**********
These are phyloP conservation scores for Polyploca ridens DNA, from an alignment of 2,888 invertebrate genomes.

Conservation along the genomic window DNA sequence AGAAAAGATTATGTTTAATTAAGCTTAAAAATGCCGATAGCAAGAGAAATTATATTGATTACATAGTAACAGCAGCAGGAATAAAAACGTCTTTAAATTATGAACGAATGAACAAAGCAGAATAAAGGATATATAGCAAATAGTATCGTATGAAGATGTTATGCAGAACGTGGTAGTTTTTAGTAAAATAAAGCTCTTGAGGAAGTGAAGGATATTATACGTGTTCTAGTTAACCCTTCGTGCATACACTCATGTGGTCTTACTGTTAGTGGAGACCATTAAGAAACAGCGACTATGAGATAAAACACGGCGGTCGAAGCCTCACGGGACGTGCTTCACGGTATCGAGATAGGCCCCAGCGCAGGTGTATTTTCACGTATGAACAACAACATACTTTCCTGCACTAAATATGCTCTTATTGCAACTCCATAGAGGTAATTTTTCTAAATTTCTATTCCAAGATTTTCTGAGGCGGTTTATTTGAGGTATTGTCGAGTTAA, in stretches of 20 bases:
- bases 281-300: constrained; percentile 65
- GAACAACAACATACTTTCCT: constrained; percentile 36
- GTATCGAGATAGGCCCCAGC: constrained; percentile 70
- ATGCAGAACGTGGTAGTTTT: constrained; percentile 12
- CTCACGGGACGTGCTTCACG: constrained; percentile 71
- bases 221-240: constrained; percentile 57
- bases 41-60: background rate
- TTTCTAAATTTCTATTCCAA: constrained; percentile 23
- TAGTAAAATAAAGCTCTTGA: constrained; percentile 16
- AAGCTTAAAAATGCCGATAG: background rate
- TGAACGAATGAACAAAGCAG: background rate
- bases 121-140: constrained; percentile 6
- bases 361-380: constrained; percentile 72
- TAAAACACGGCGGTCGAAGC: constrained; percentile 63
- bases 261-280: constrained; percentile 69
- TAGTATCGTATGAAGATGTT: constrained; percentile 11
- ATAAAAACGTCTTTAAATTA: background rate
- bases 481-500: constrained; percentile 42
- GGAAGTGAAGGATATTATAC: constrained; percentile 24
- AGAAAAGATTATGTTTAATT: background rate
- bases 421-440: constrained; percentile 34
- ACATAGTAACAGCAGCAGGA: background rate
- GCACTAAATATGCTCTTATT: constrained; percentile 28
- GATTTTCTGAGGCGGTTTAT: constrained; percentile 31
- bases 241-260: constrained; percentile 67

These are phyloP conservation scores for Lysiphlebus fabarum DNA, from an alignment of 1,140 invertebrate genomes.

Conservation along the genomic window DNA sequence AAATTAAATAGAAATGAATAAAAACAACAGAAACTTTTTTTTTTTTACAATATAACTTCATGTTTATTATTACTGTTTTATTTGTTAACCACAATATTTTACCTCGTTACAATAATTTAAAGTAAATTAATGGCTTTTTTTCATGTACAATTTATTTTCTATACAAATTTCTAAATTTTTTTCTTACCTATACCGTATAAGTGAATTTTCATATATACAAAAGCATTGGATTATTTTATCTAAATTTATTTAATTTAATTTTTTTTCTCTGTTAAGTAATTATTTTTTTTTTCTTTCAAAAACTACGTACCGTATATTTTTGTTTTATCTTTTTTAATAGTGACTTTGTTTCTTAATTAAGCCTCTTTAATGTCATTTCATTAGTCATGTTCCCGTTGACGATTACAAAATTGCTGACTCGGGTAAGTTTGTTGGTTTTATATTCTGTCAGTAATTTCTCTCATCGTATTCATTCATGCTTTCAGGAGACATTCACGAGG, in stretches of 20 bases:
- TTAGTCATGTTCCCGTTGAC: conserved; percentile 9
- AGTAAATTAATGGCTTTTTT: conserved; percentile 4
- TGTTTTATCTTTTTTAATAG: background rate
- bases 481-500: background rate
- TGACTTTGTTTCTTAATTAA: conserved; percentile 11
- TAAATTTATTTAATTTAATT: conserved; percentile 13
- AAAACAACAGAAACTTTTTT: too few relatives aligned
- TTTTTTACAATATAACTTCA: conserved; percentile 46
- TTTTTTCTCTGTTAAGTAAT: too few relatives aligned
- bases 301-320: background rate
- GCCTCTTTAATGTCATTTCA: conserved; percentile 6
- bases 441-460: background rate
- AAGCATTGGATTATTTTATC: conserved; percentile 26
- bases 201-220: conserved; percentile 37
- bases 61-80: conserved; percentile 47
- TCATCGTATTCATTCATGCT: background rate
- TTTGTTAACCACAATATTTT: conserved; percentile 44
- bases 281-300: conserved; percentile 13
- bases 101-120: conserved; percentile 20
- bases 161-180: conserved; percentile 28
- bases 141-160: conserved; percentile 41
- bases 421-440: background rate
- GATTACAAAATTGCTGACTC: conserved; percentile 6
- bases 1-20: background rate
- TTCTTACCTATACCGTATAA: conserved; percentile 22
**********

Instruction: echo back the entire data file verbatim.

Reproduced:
These are phyloP conservation scores for Polyploca ridens DNA, from an alignment of 2,888 invertebrate genomes.

Conservation along the genomic window DNA sequence AGAAAAGATTATGTTTAATTAAGCTTAAAAATGCCGATAGCAAGAGAAATTATATTGATTACATAGTAACAGCAGCAGGAATAAAAACGTCTTTAAATTATGAACGAATGAACAAAGCAGAATAAAGGATATATAGCAAATAGTATCGTATGAAGATGTTATGCAGAACGTGGTAGTTTTTAGTAAAATAAAGCTCTTGAGGAAGTGAAGGATATTATACGTGTTCTAGTTAACCCTTCGTGCATACACTCATGTGGTCTTACTGTTAGTGGAGACCATTAAGAAACAGCGACTATGAGATAAAACACGGCGGTCGAAGCCTCACGGGACGTGCTTCACGGTATCGAGATAGGCCCCAGCGCAGGTGTATTTTCACGTATGAACAACAACATACTTTCCTGCACTAAATATGCTCTTATTGCAACTCCATAGAGGTAATTTTTCTAAATTTCTATTCCAAGATTTTCTGAGGCGGTTTATTTGAGGTATTGTCGAGTTAA, in stretches of 20 bases:
- bases 281-300: constrained; percentile 65
- GAACAACAACATACTTTCCT: constrained; percentile 36
- GTATCGAGATAGGCCCCAGC: constrained; percentile 70
- ATGCAGAACGTGGTAGTTTT: constrained; percentile 12
- CTCACGGGACGTGCTTCACG: constrained; percentile 71
- bases 221-240: constrained; percentile 57
- bases 41-60: background rate
- TTTCTAAATTTCTATTCCAA: constrained; percentile 23
- TAGTAAAATAAAGCTCTTGA: constrained; percentile 16
- AAGCTTAAAAATGCCGATAG: background rate
- TGAACGAATGAACAAAGCAG: background rate
- bases 121-140: constrained; percentile 6
- bases 361-380: constrained; percentile 72
- TAAAACACGGCGGTCGAAGC: constrained; percentile 63
- bases 261-280: constrained; percentile 69
- TAGTATCGTATGAAGATGTT: constrained; percentile 11
- ATAAAAACGTCTTTAAATTA: background rate
- bases 481-500: constrained; percentile 42
- GGAAGTGAAGGATATTATAC: constrained; percentile 24
- AGAAAAGATTATGTTTAATT: background rate
- bases 421-440: constrained; percentile 34
- ACATAGTAACAGCAGCAGGA: background rate
- GCACTAAATATGCTCTTATT: constrained; percentile 28
- GATTTTCTGAGGCGGTTTAT: constrained; percentile 31
- bases 241-260: constrained; percentile 67

These are phyloP conservation scores for Lysiphlebus fabarum DNA, from an alignment of 1,140 invertebrate genomes.

Conservation along the genomic window DNA sequence AAATTAAATAGAAATGAATAAAAACAACAGAAACTTTTTTTTTTTTACAATATAACTTCATGTTTATTATTACTGTTTTATTTGTTAACCACAATATTTTACCTCGTTACAATAATTTAAAGTAAATTAATGGCTTTTTTTCATGTACAATTTATTTTCTATACAAATTTCTAAATTTTTTTCTTACCTATACCGTATAAGTGAATTTTCATATATACAAAAGCATTGGATTATTTTATCTAAATTTATTTAATTTAATTTTTTTTCTCTGTTAAGTAATTATTTTTTTTTTCTTTCAAAAACTACGTACCGTATATTTTTGTTTTATCTTTTTTAATAGTGACTTTGTTTCTTAATTAAGCCTCTTTAATGTCATTTCATTAGTCATGTTCCCGTTGACGATTACAAAATTGCTGACTCGGGTAAGTTTGTTGGTTTTATATTCTGTCAGTAATTTCTCTCATCGTATTCATTCATGCTTTCAGGAGACATTCACGAGG, in stretches of 20 bases:
- TTAGTCATGTTCCCGTTGAC: conserved; percentile 9
- AGTAAATTAATGGCTTTTTT: conserved; percentile 4
- TGTTTTATCTTTTTTAATAG: background rate
- bases 481-500: background rate
- TGACTTTGTTTCTTAATTAA: conserved; percentile 11
- TAAATTTATTTAATTTAATT: conserved; percentile 13
- AAAACAACAGAAACTTTTTT: too few relatives aligned
- TTTTTTACAATATAACTTCA: conserved; percentile 46
- TTTTTTCTCTGTTAAGTAAT: too few relatives aligned
- bases 301-320: background rate
- GCCTCTTTAATGTCATTTCA: conserved; percentile 6
- bases 441-460: background rate
- AAGCATTGGATTATTTTATC: conserved; percentile 26
- bases 201-220: conserved; percentile 37
- bases 61-80: conserved; percentile 47
- TCATCGTATTCATTCATGCT: background rate
- TTTGTTAACCACAATATTTT: conserved; percentile 44
- bases 281-300: conserved; percentile 13
- bases 101-120: conserved; percentile 20
- bases 161-180: conserved; percentile 28
- bases 141-160: conserved; percentile 41
- bases 421-440: background rate
- GATTACAAAATTGCTGACTC: conserved; percentile 6
- bases 1-20: background rate
- TTCTTACCTATACCGTATAA: conserved; percentile 22